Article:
Australia will accept an extra 12,000 Syrian refugees

The federal government has announced that it will accept an extra 12,000 Syrian refugees into Australia.

This will increase the current humanitarian intake of 13,750 people to 25,750. All refugees will be offered permanent visas.

Prime minister Tony Abbott said the government’s focus for these permanent resettlement places will go to those who are the most in need.

“The women, children and families of persecuted minorities who have sought refuge from the conflict in Jordan, Lebanon and Turkey,” he said.

Government officials will be dispatched to the region to identify potential candidates. Abbott said like others who come to out country, the refugees will be subject to health and character checks.

“This is a decision that is firmly in Australia’s national interest. It reflects the Government’s steadfast commitment to keeping Australians safe from terrorism, preventing the spread of violent extremism to our shores and responding to a deepening humanitarian crisis.

“We have to act with our heads as well as hearts. We must stand against those who wish to destroy life and build a terrorist state.”

Along with the increased intake the government said Australia will provide humanitarian support to more than 240,000 Syrian and Iraqi people who have been forced to flee their homes through agencies such as UNHCR. This is expected to cost $44 million.

“With this additional commitment, Australia’s contribution to help address the humanitarian crisis in Syria and Iraq will be around $230 million since 2011.”

Abbott also announced that in response to US president Barack Obama’s requests, the government has decided to extend Australia’s air strikes against Daesh into Syria.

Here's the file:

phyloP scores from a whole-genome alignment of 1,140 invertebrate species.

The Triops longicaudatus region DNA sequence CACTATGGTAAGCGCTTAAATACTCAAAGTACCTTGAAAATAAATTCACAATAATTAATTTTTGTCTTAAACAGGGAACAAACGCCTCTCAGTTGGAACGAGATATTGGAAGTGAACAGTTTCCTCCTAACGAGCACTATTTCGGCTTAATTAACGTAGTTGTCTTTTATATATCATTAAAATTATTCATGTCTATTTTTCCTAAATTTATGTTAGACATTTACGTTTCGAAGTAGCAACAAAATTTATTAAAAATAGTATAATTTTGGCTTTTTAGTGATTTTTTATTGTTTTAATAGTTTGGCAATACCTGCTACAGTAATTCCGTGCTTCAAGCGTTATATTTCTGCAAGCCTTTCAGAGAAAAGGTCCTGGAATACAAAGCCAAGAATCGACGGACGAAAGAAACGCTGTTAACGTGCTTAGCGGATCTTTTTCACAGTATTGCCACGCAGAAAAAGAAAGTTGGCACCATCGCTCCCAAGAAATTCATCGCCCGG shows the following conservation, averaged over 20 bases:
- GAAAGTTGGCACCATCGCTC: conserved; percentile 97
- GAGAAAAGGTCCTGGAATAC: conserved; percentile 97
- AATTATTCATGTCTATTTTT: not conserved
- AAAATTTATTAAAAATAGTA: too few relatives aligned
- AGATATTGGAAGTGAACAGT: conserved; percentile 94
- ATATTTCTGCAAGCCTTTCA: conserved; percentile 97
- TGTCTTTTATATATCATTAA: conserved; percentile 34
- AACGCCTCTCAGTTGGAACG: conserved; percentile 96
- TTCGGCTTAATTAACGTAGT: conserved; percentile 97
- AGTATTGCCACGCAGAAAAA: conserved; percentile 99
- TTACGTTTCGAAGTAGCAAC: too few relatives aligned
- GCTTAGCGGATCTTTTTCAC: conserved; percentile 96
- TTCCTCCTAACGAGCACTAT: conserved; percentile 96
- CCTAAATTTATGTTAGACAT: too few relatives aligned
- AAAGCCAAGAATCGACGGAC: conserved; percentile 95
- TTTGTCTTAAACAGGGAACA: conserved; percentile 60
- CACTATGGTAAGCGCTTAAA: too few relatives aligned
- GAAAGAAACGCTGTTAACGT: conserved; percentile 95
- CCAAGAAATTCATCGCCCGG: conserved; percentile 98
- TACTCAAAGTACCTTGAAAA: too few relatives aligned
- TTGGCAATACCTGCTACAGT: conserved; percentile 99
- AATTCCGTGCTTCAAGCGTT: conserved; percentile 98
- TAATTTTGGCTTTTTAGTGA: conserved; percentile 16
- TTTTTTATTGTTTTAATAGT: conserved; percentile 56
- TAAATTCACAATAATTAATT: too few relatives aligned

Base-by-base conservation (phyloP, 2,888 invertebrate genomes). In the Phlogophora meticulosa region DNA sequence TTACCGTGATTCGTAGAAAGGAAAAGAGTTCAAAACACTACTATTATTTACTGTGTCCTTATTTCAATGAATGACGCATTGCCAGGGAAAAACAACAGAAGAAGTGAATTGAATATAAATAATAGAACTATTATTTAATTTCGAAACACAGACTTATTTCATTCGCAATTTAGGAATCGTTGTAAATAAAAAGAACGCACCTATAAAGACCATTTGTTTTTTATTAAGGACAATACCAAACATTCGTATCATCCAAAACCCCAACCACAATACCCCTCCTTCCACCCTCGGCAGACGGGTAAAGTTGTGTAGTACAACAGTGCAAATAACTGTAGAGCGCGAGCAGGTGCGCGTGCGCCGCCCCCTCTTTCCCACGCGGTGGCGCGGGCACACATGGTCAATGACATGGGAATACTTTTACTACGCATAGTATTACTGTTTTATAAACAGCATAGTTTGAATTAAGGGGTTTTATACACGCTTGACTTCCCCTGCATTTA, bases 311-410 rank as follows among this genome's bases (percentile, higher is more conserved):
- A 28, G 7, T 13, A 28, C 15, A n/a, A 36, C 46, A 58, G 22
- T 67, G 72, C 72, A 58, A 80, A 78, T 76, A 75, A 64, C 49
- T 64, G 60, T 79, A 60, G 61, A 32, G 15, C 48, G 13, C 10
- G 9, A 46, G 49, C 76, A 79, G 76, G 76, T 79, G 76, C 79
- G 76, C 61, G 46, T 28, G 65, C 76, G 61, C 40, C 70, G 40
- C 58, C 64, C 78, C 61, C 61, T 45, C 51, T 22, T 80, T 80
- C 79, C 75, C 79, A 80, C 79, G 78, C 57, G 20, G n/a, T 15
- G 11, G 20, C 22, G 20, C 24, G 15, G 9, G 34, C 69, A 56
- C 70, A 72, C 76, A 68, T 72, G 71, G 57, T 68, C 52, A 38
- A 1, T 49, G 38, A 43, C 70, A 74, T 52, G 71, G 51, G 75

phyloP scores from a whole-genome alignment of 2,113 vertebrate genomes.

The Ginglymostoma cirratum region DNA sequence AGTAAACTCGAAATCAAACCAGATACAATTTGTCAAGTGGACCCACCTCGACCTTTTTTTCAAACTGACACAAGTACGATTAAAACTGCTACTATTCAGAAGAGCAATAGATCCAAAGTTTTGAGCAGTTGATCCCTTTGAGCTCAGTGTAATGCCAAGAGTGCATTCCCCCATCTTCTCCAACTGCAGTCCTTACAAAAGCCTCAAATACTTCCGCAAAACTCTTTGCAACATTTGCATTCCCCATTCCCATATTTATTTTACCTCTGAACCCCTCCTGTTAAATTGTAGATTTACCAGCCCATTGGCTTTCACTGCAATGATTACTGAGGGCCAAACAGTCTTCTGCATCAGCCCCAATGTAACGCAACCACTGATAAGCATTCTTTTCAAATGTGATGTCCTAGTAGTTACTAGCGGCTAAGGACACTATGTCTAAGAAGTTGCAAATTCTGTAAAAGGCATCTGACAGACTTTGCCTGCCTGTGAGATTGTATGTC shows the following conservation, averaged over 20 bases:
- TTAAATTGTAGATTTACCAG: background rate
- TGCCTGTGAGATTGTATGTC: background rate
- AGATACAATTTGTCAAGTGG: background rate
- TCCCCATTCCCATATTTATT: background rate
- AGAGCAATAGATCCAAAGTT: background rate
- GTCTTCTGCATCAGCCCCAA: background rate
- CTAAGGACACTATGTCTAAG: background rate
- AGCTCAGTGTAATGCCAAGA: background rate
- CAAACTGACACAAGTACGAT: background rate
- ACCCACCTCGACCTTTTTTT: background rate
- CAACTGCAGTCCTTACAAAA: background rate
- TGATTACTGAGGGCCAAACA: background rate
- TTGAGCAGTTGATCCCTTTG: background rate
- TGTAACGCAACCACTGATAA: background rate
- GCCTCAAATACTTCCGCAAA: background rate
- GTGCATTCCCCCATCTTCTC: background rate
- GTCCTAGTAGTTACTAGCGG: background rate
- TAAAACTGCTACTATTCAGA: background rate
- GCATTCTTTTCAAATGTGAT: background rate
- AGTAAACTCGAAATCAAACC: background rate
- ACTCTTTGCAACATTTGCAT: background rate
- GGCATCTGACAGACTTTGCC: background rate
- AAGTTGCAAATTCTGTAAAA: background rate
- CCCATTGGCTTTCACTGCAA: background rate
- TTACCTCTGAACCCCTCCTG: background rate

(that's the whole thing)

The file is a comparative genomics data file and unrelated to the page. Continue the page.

“This marks the next phase of Australia’s contribution to the international coalition effort to disrupt, degrade and ultimately defeat the Daesh death cult,” he said.

“The Daesh death cult does not respect borders and threatens the security of Iraq and the international community from its safe havens in Syria.”

The air task group being sent to the Middle East will include six F/A-18 Hornet aircraft, a KC-30A Multi-Role Tanker Transport and an E-7A Wedgetail Airborne Early Warning and Control aircraft.

Australia joins a number of other nations – including the United States, Canada, Arab countries and Turkey – which are already contributing to the effort against Daesh in Syria.

The revised number follows a push from the Opposition to take 10,000 Syrian refugees as a one-off increase. Greens leader Richard Di Natale called for an immediate intake of 20,000 refugees and a $150 million donation to the UN refugee agency. While three separate aid groups called on the government to take in 30,000.

The flood of refugees fleeing Syria has become an enormous political challenge in Europe, with countries scrambling to make decisions on how to manage the flow of people crossing borders in search of asylum.

German officials this week said they could take around 500,000 each year over the coming years. Germany expects to take in 800,000 refugees to the country by the end of this year.

Here’s a quick look at how the crisis stacks up in numbers at the moment, looking at the number of pending asylum applications in each of the 28 European Union nations, as of June.

See more on Europe’s position here.

There has been a strong push within Coalition ranks over recent days to prioritise Syria’s Christian refugees in any intake to Australia.

However politicians such as NSW premier Mike Baird have said Australia should help as much as it can. He says: “a life is a life”, Christians and Muslims should all be welcome.

Immigration minister Peter Dutton, who has been in discussions with European leaders about Australia’s role in resolving the crisis told ABC radio this morning that “people will be proud of what the government’s proposing”.

“I think people will see it as a generous offering on behalf of the Australian public… People will be impressed with Australia’s response. I’ve listened very closely to what the leaders have had to say here in Europe and I’ve taken that back to the Prime Minister, to the National Security Committee.

“I think it’ll be a generous announcement, both in terms of the dollar amount and the number of places that we’ll be able to provide.”

This week candlelight vigils were held across the country in a show of support and welcome to the Syrian people looking for refuge in Australia.

See photos of the events here.

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